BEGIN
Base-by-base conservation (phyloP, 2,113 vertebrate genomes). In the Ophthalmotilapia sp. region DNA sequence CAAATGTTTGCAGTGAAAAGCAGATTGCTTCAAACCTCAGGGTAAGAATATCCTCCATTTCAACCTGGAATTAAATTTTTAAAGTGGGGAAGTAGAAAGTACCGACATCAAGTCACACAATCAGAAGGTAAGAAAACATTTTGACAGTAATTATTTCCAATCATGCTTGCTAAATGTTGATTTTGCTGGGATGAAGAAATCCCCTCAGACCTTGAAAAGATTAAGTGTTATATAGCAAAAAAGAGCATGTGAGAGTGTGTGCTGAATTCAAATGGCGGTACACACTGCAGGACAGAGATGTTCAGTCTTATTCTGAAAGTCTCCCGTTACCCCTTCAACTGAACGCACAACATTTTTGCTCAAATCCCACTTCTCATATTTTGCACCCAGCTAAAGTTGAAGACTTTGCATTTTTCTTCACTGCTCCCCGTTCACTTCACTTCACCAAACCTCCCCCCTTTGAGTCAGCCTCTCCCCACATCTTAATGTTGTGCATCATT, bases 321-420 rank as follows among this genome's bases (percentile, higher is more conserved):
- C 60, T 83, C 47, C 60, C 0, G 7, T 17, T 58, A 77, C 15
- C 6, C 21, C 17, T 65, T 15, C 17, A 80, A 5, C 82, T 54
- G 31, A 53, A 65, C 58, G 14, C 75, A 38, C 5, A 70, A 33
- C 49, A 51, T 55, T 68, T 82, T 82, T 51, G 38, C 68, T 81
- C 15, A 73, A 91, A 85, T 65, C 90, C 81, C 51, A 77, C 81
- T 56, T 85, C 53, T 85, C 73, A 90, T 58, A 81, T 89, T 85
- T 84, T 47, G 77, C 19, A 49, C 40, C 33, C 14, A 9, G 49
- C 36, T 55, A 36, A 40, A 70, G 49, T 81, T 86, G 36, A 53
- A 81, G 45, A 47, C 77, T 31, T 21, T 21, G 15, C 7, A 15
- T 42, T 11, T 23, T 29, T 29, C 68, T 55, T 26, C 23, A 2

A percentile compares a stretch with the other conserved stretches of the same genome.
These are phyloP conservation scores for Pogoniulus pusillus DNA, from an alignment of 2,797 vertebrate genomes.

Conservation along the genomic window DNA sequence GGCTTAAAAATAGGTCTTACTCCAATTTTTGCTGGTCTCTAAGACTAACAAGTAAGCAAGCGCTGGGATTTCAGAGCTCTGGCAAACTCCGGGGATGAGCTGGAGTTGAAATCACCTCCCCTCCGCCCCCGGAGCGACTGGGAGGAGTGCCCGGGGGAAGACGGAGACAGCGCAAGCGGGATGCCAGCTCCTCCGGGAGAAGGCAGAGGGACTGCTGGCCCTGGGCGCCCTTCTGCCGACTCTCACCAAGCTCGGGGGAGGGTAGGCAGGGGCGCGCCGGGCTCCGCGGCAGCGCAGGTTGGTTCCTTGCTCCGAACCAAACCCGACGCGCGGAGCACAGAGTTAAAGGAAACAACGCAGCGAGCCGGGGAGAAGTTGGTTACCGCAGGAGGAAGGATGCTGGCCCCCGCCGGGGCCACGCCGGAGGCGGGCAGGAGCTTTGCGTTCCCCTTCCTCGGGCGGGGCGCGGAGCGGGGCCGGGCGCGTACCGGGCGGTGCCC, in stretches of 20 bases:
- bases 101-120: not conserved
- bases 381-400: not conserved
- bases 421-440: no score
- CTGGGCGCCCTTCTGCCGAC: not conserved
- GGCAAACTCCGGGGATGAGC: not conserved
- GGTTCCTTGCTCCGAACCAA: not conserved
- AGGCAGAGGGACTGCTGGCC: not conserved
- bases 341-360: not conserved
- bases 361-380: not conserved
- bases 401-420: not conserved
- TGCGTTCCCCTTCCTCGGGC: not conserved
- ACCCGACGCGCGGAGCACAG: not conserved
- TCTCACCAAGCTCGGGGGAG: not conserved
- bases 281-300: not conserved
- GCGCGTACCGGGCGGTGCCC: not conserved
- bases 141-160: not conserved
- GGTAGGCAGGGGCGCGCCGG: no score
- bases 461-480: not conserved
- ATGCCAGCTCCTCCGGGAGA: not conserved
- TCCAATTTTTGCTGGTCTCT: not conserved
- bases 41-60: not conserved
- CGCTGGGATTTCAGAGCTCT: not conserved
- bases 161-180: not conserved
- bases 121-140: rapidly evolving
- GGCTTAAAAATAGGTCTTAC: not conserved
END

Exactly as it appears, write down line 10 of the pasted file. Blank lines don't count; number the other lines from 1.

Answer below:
- A 81, G 45, A 47, C 77, T 31, T 21, T 21, G 15, C 7, A 15